Soloing Archives - Riff Ninja Academy

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Soloing Application: Can’t Find My Way Home (2/2)

This is the second of a two-lesson series where we’re looking at a song called Can’t Find My Way Home, by Steve Winwood and Eric Clapton. In part 1, we learned the rhythm and chord progression.

In this lesson, part 2, we’re going to look at a solo you can play over this progression. Be sure to practice this with the jam track!

You can download the jam track here.

Here’s the tab for the solo:

Soloing Application: Can’t Find My Way Home (1/2)

This is the first of a two-lesson series where we’re looking at a song called Can’t Find My Way Home, by Steve Winwood and Eric Clapton. In part 1, we’re going to learn the rhythm, because you should always be very familiar with the chord progression before you solo over it. When you’re finished this lesson, head over to part 2 for the solo.

You can download the jam track here.

The track is in the key of D, and you can see the progression and picking patterns below.

Start Soloing (4/7) – More Riffs

In this series, we’re going to learn about creating solos. In part 1, we covered the progression for Ain’t No Sunshine that we’re working with. In part 2, we started working with two different scale patterns over the jam track. In part 3 we learned three very generic, usable riffs that you can twist in many, many different directions.

In this lesson, we’re going to add some more riffs to keep building our repertoire!

 

 

Soloing Application: Stir It Up

In this lesson we’re going to learn an eight-bar solo for the song Stir It Up. Here’s the jam track. The progression is eight bars long, and looks like this:

A | A | D | E
A | A | D | E

Because we’re in the key of A major, we’ll be soloing in the relative minor which is F# minor. We’ll be using all those great scales you’ve learned in previous lessons; the pentatonic minor, the diatonic minor, and the three position climb.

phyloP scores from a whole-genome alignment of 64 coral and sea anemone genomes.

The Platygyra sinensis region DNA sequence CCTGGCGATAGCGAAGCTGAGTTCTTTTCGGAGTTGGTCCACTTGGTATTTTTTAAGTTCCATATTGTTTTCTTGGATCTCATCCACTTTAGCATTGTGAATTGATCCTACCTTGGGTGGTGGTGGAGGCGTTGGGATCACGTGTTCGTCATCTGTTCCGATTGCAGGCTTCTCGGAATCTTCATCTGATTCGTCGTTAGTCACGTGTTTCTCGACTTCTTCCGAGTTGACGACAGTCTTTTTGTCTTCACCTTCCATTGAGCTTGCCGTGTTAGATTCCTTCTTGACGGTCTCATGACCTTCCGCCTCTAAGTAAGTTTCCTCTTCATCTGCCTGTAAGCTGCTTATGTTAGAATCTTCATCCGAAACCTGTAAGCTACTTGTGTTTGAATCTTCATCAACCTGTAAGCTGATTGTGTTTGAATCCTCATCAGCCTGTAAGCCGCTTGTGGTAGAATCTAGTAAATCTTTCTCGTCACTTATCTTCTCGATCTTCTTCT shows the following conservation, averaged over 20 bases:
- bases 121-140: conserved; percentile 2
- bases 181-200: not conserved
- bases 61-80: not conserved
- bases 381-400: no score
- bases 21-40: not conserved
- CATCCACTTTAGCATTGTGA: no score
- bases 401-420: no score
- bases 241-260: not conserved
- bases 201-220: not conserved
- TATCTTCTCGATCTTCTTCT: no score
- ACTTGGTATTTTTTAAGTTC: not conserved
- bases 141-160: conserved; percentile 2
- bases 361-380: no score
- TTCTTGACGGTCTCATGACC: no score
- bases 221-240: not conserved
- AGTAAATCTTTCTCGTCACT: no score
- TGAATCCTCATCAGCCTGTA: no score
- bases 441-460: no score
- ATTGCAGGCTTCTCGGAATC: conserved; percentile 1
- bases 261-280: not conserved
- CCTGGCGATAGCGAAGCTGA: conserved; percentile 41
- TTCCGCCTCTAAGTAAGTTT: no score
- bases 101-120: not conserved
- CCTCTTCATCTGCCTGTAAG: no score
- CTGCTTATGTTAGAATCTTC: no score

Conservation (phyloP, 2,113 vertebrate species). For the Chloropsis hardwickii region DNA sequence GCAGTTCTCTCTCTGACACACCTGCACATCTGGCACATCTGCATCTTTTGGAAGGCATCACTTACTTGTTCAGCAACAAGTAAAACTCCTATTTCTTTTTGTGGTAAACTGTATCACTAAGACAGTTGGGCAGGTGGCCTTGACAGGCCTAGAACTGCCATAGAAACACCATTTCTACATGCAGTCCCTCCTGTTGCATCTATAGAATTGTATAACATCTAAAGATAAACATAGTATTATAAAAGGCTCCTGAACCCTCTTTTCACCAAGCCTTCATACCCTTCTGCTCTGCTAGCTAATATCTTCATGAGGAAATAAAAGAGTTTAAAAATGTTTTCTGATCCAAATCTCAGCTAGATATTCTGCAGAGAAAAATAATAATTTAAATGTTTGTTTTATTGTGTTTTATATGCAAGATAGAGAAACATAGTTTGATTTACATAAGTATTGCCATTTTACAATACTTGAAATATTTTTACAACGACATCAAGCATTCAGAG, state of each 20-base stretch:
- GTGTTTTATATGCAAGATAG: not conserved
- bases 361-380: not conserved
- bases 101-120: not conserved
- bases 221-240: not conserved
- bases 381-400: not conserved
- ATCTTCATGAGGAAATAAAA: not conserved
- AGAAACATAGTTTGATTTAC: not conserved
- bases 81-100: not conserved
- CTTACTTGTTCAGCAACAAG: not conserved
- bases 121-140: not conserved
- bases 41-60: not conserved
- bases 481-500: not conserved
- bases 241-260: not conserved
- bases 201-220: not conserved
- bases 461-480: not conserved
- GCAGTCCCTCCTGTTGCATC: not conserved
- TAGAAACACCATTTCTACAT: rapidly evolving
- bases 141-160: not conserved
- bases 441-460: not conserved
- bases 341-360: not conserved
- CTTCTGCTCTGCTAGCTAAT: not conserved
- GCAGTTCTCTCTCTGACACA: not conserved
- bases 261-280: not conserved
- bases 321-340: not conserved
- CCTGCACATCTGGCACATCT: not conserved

Here’s the tab for the riffs we’ll be learning – each bar contains a separate riff:

Start Soloing (3/7) – The Riffs

In this series, we’re going to learn about creating solos. In part 1, we covered the progression for Ain’t No Sunshine that we’re working with. In part 2, we started working with two different scale patterns over the jam track.

In this lesson, we’re going to learn three riffs which come out of the scales we’re working with, which we’ll begin to use as a basis for our improvising.

 

 

Start Soloing (2/7) – The Scales

In this series, we’re going to learn about creating solos. In part 1, we covered the progression for Ain’t No Sunshine that we’re working with. In this one, we’re looking at the scales we’ll be using over that progression. If you’ve been following the School lessons in order, you should already be familiar with the scales presented in this lesson. We’re using the pentatonic minor, and the three position climb. If these patterns are totally fresh to you, it would be best if you go back and review those previous lessons first.

These scale patterns provide the notes you need to improvise a solo! So the first step is to become really comfortable using just the scale in the context of the jam track – listen to yourself as you play and take note of how each note sounds with the track.

 

 

Start Soloing (1/7) – The Progression

In this series, we’re going to learn about creating solos. We’re going to start by learning the progression we’ll be working with. It’s inspired by Ain’t No Sunshine. Before we even get to the main course of this series (improvising a solo), it’s great practice to first play rhythm along with the jam track until you get very comfortable with it. Try playing the chords in different positions, work with it a bit until the progression feels very comfortable. You’ll find this really pays off when it comes time to solo over it.

The first part of the progression is two bars, and goes like this:

Am       Em   G  | Am

The second part goes like this:

Em7   |   Dm7

Soloing Application: Waiting on the World to Change (2/2)

This is the second in a two-part series where we’re learning an eight-bar solo you can play over John Mayer’s tune Waiting on the World to Change. You can download the jam track here. It’s in the key of B minor, and the progression is a pretty simple one, it’s four bars and has these changes:
D   Bm |  G   D
A   Bm |  G   D

In case you missed it, you can find part 1 here.

Here’s the tab we’ll be working with:

Riff 1:

Riff 2:

Riff 3:

Riff 4:

Riff 5:

Riff 6:

 

 

Soloing Application: Waiting on the World to Change (1/2)

In this two-part series we’re going to learn a solo you can play over John Mayer’s tune Waiting on the World to Change. You can download a copy of the jam track here. It’s in the key of B minor, and the progression is a pretty simple one, it’s four bars and has these changes: